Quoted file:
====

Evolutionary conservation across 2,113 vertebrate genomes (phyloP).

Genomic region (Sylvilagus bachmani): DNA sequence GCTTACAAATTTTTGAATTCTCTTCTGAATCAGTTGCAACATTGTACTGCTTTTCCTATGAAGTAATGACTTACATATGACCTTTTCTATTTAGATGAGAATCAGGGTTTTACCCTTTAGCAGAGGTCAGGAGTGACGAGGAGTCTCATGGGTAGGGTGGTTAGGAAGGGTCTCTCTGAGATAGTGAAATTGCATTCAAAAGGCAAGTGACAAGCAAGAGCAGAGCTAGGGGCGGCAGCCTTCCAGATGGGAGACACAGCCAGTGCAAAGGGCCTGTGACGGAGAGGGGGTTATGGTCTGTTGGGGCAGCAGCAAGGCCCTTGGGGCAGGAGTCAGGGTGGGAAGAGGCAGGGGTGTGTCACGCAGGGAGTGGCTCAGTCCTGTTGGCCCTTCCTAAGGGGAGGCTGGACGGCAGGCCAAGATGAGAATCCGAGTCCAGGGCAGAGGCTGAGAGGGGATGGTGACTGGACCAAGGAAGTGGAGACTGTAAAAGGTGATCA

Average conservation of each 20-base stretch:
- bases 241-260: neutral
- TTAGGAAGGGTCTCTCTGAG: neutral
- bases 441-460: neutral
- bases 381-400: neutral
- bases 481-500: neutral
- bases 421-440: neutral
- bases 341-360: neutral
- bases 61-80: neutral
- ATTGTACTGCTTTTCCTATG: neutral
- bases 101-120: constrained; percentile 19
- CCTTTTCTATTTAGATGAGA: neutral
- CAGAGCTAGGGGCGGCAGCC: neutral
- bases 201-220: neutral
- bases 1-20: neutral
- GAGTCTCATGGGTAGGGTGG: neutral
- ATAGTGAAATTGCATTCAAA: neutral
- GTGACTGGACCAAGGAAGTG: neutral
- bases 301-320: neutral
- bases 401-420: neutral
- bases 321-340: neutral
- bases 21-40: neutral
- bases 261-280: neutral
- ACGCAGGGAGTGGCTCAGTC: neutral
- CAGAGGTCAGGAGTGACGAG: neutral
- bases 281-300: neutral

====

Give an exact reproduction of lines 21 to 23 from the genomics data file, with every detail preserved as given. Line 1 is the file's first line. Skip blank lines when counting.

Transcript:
- bases 301-320: neutral
- bases 401-420: neutral
- bases 321-340: neutral